The Strongest Brands
November 1, 2011
Share two distinct characteristics...
As Tom Asacker has said: "Every strong brand is a niche brand."
What makes your station stand apart from all the others?
If it's not distinct, why choose yours?
The more options I have to choose from that are indistinct from your station, the less value your station commands.
That's part of radio's problem right now, which is why radio has become a mere commodity ... and why it's almost impossible to hold rate even when your station is ranked #1.
You need to offer something of real value, whether it is music or talent or information, that your target can't find anywhere else. And that doesn't mean anywhere else on the broadcast radio band.
This seems especially difficult now for radio, because we know that music needs to be familiar or it alienates the vast majority of potential adult listeners. And PPM seems to show that even popular talent -- Ryan Seacrest, as one example -- loses listeners after even brief periods of talk.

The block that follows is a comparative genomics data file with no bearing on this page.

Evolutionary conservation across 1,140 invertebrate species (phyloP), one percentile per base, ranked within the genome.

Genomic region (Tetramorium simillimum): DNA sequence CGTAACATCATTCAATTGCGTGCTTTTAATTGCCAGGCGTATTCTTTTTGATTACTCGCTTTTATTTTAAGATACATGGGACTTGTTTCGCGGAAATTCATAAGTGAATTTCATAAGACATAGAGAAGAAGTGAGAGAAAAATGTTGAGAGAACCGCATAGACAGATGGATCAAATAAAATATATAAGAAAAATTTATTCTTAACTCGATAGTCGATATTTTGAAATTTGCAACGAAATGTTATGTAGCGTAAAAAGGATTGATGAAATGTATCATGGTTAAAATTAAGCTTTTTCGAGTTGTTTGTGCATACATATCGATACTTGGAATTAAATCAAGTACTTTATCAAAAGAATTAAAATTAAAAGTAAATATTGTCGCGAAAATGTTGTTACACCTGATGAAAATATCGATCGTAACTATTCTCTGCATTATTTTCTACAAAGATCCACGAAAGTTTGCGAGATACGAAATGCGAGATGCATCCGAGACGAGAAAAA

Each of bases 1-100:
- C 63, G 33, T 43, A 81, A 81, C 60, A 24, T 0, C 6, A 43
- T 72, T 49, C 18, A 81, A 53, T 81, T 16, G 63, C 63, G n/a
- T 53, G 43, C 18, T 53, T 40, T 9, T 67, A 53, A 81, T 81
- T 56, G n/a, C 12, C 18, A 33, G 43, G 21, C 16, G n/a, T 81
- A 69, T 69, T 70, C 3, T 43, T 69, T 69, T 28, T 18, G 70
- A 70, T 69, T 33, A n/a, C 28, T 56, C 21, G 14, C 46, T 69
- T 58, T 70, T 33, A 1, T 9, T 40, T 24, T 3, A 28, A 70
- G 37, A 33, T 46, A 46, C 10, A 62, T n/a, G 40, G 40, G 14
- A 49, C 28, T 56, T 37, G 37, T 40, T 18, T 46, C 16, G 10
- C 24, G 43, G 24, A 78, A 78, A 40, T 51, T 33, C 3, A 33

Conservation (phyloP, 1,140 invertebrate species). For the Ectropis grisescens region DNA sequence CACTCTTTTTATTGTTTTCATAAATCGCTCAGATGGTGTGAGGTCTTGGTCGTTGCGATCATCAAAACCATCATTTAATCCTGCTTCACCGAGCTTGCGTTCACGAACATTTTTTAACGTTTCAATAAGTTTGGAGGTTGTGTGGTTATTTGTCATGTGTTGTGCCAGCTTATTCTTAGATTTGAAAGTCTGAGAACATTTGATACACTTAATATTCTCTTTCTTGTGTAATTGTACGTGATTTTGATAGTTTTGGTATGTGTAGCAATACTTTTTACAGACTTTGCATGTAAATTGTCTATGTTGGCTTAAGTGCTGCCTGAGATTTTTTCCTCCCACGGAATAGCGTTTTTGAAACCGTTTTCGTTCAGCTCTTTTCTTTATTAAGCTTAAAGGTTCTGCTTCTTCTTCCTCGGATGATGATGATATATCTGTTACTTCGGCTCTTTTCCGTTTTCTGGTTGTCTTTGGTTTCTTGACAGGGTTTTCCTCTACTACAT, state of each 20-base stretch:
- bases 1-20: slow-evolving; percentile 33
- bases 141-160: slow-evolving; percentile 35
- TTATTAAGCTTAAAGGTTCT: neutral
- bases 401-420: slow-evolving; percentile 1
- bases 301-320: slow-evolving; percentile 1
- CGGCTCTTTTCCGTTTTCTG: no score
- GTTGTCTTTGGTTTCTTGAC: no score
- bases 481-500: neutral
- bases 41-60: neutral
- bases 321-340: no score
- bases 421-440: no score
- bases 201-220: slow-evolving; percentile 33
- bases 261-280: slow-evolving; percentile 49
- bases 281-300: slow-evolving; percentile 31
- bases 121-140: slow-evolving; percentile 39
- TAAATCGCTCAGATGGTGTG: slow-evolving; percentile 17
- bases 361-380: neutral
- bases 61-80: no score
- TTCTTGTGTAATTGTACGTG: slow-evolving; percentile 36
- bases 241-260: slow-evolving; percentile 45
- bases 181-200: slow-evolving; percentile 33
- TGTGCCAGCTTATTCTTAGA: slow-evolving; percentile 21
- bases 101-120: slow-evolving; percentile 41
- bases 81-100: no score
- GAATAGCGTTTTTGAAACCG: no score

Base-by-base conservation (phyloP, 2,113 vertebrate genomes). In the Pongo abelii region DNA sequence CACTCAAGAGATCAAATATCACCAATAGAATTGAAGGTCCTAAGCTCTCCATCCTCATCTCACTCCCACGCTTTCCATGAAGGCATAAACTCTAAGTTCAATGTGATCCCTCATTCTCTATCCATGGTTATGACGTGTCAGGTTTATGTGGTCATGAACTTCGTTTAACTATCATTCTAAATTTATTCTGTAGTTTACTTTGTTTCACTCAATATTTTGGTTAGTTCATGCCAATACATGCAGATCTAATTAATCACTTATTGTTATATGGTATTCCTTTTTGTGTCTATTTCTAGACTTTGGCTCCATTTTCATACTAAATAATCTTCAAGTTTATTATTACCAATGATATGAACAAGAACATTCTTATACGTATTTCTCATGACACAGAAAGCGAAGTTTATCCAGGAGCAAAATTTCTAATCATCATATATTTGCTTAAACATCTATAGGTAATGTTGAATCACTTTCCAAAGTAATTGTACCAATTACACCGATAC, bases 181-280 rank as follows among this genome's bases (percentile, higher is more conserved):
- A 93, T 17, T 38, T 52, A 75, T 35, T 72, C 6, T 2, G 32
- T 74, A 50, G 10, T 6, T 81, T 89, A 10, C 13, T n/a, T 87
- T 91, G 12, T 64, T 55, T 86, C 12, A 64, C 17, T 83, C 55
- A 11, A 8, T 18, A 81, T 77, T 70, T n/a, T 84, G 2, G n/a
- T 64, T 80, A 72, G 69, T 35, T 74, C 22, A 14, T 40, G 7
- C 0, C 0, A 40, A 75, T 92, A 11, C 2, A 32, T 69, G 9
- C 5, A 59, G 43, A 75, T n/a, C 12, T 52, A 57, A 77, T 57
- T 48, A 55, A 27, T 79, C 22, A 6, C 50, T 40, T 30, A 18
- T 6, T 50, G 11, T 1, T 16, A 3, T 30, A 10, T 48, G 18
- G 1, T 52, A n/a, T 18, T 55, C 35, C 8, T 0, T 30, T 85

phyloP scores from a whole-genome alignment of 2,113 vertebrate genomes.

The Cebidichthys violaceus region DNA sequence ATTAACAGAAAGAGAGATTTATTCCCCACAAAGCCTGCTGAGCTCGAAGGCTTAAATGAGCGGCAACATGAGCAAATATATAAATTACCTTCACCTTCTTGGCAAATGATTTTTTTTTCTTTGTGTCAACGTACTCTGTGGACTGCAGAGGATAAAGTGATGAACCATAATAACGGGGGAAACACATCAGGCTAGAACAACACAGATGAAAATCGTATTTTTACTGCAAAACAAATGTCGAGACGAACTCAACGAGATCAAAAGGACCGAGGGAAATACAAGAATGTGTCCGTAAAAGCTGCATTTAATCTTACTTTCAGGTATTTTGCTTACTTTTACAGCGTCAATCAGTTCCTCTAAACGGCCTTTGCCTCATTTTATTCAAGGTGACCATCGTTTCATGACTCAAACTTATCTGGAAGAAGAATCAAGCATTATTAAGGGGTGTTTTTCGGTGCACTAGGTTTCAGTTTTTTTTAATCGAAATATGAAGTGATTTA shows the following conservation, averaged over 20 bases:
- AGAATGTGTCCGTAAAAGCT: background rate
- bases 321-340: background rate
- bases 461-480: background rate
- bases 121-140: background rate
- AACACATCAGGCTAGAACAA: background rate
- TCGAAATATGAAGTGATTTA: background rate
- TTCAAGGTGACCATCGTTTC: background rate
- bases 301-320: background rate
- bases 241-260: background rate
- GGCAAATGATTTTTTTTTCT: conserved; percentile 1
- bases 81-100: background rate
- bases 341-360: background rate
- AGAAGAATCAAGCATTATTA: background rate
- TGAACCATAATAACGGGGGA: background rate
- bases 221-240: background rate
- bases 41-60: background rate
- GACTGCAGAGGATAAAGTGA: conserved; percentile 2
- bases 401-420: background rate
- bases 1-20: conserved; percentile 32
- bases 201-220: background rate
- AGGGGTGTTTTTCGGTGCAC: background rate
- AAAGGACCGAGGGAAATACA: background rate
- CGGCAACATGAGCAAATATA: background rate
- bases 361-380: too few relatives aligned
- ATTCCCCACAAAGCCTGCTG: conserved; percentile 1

So, if you can't play music others aren't, and even the most attractive talent doesn't seem to be the answer, what is?
You have to remember that you don't need everyone to love you.
In fact, the more you try to get everyone to love you, the weaker your brand identity -- and the less valuable your air time is to advertisers.
You need distinction and scarcity.
You need 5-8% of potential listeners to love what they hear so much that they become evangelists for your brand.
These are the people who will listen every day.
These are the people who will support your events, and your clients.
Stop thinking "mass appeal." Stop worrying about the other 92%
Start thinking how you can dazzle your niche, how you can touch their hearts every time they hear you, how you can offer something they cannot hear anywhere else.
Until you get that, you're going to be competing in a commodity market where supply is endless and costs are zero.
Is that how you want to compete?